EVERETT — The group of mallard ducks doesn’t mind when a passenger airplane zooms overhead.
As residents of the Narbeck Wetland Sanctuary, they’re used to it. The 50-acre swath of alder trees, native plants and small ponds lies just over 10,000 feet from Paine Field’s main runway.
When Andrew Rardin first started working at the airport in 1992, the Narbeck wetlands were just a dirt patch. Now, it holds two miles of trails winding through the alders and a mature cedar forest.
“This is the reward for decades of work,” said Rardin, the airport’s wildlife and environmental manager.
The airport created the sanctuary, along with the 13-acre Swanson Wetland on the opposite side of the airport, as environmental mitigation for runway safety projects in 2000.
It’s just one of the airport’s efforts that earned a Salmon-Safe Certification last week. The designation was given by the nonprofit organization Salmon-Safe. In a two-year process, a panel of independent scientists reviewed Paine Field’s stormwater management, pest control and landscaping.
Paine Field is the third airport to receive a Salmon-Safe designation, along with Seattle-Tacoma International and Vancouver International airports. Other entities to receive the designation include the city of Shoreline, Seattle Children’s Hospital and properties owned by Nike and REI Co-op.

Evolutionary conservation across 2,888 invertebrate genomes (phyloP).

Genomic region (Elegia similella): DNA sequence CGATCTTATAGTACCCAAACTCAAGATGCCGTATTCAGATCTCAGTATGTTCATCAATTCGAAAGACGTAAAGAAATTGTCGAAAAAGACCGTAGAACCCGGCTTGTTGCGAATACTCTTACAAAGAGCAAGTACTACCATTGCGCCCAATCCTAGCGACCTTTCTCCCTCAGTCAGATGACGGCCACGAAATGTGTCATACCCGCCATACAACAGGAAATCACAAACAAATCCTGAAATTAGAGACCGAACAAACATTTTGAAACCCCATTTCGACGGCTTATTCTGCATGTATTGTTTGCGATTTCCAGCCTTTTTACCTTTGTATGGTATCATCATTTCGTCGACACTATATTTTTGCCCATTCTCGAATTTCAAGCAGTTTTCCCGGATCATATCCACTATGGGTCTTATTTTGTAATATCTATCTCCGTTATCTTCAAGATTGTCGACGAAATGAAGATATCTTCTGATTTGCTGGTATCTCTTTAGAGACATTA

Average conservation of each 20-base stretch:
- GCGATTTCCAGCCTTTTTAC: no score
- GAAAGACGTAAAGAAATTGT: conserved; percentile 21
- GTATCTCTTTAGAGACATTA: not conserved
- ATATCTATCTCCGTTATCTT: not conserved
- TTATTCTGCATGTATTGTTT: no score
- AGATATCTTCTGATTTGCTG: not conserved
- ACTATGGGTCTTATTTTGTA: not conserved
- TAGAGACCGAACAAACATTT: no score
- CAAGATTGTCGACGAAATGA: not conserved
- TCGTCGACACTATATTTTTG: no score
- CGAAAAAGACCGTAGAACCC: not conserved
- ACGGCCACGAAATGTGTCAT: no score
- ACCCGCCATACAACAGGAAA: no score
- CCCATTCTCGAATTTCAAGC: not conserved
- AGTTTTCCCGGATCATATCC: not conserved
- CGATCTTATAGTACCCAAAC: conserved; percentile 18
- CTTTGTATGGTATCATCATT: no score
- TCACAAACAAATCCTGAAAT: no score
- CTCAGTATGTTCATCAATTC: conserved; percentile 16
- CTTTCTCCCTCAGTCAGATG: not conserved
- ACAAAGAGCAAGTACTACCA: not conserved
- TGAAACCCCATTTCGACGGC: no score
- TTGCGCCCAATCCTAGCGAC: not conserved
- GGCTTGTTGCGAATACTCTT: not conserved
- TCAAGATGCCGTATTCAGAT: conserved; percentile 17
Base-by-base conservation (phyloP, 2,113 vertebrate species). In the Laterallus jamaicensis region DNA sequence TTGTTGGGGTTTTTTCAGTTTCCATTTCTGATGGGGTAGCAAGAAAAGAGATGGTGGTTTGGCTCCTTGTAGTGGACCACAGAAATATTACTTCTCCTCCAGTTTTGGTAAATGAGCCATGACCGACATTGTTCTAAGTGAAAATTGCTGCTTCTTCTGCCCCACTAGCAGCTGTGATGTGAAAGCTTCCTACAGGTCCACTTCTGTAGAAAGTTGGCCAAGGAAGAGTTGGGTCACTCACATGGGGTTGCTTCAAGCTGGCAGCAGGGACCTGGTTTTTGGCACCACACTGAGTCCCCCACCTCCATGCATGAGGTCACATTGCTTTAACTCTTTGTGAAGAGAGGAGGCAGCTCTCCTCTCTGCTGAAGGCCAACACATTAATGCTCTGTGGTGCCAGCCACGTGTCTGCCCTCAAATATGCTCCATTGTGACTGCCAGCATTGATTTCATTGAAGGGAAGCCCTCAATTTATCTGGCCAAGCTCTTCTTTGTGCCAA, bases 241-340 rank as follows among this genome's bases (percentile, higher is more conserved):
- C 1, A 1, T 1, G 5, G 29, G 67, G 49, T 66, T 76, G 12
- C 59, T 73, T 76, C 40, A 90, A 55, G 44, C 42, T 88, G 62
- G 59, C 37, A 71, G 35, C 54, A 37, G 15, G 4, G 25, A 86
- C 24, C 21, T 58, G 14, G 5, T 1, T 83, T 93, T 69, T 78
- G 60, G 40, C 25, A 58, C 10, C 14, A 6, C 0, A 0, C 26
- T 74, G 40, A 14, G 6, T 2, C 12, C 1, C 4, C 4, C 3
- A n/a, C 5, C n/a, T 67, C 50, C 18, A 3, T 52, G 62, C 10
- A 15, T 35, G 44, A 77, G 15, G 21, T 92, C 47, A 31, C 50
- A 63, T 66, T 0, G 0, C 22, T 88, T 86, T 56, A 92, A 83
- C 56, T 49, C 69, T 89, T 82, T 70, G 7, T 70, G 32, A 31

A facility must have a neutral or positive impact on water quality in order to qualify for the designation.
Water draining off the airport’s roofs and concrete surfaces travels to any of four salmon-bearing water bodies downstream.
Big Gulch, Swamp Creek, Smugglers Gulch and Japanese Gulch are all direct recipients of Paine Field’s runoff. All the stormwater from the airport eventually reaches Puget Sound.
Of the facility’s 1,250 acres, 519 are covered by ramps, runways, roads and other hard surfaces. As rain washes over these areas, it picks up pollutants that could be washed downstream.
For the past 20 years, Rardin has worked to make sure that doesn’t happen.
At first, his job entailed making sure Paine Field was complying with environmental regulations. As time went on, he started pushing to go above and beyond what regulatory bodies required.
“It’s always been a personal thing to make sure we’re doing the right thing,” he said.
Making environmentally friendly choices isn’t always easy, or cheap.
Instead of using the de-icer typically used at airports that’s filled with harmful chemicals, he switched Paine to a more expensive but safer option.
Rardin said he’s always felt supported by airport administration to make environmentally conscious improvements, even if it means spending more money.
“For things that are important, I’ve never been turned down,” he said.
Getting the airport up to Salmon-Safe standards took years of making the right choices, Rardin said.
“You have to have a solid program and a history of doing the right thing,”
When Rardin first got to the airport in ’92, he had to tackle some harmful practices.
If there was an oil spill on airport property, it immediately washed down the drains and out into surrounding watersheds. Since then, he spearheaded constructing three levels of closure valves that can shut down drainage from sections of the airport.
Now, nearly all the water coming off the property can be shut down in case of a spill.